Latest EU figures show the number of non-EU citizens refused entry to EU jumped by 13% last year.
The number of illegal migrants in the EU in 2017 has decreased, though more non-EU citizens have been ordered to leave the bloc, according to latest figures.
The most recent statistics from Eurostat, the European statistics agency, show that last year there was a 37% decrease compared to 2016 in the number of non-EU citizens illegally present in the EU.
The latest statistics come as debate surrounding migration has been reignited all over Europe, with EU leaders holding a high-stakes summit on the issue.
Last year, 618,780 non-EU citizens were illegally present in the EU. This figure is dropped 71% compared with the peak of 2015.
The member state with most non-EU citizens illegally present on its territory last year was Germany (156,710), followed by France (115,085), Greece (68,110), the United Kingdom (54,910) and Spain (44,625).
More non-EU citizens have also been ordered to leave EU countries in last year than in 2016.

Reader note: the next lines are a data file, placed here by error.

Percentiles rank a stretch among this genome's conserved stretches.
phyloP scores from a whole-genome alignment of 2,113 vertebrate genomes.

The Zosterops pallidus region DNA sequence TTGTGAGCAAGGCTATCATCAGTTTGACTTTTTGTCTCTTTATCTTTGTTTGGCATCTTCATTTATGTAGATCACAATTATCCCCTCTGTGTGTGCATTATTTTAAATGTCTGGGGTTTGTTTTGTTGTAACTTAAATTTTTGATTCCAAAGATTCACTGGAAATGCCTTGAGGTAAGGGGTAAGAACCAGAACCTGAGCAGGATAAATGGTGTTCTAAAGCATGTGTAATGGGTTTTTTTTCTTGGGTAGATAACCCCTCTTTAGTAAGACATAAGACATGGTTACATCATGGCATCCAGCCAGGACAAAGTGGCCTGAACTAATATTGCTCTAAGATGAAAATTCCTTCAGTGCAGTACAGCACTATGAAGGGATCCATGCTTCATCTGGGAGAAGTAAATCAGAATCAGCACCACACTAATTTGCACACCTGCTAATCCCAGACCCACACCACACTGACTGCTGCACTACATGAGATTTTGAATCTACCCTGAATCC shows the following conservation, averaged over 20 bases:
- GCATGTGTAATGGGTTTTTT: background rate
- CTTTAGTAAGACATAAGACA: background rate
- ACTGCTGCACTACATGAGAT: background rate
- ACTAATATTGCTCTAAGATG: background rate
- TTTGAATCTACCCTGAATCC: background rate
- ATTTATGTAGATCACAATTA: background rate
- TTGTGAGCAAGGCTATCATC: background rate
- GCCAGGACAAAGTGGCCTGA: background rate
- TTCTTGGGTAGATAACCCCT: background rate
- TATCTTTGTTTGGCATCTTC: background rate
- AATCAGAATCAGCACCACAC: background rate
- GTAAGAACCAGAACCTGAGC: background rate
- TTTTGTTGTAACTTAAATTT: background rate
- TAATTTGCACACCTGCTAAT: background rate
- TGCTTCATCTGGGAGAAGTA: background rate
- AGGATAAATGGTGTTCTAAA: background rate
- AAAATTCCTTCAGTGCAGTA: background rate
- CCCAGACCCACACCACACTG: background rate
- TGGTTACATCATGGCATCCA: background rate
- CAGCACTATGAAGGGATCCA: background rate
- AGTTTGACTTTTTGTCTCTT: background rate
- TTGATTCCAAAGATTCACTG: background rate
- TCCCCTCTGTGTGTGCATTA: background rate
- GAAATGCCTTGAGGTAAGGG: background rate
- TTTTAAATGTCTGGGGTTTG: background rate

The number rose by 4.5% to 516,115 last year compared with 493,785 in 2016. Germany ordered the most people to leave the bloc (97,165), followed by France (84,675) and the United Kingdom (54,910).
More people declined entry to the EU
In 2017, the number of non-EU citizens who were refused entry to the EU rose by 13% compared to the previous year.
Over 439,000 non-EU citizens were refused entry into the EU at one of its external borders.
Spain refused almost half of all non-EU citizens who were refused entry into the EU last year (203,025 out of 439,505), followed by France (86,320) and Poland (38.660).
The migrant crisis has led to a widening political divide in Europe, especially between Italy, where most migrants first enter the EU, and Germany, the places where most migrants attempt to travel due to the passport-free Schengen area.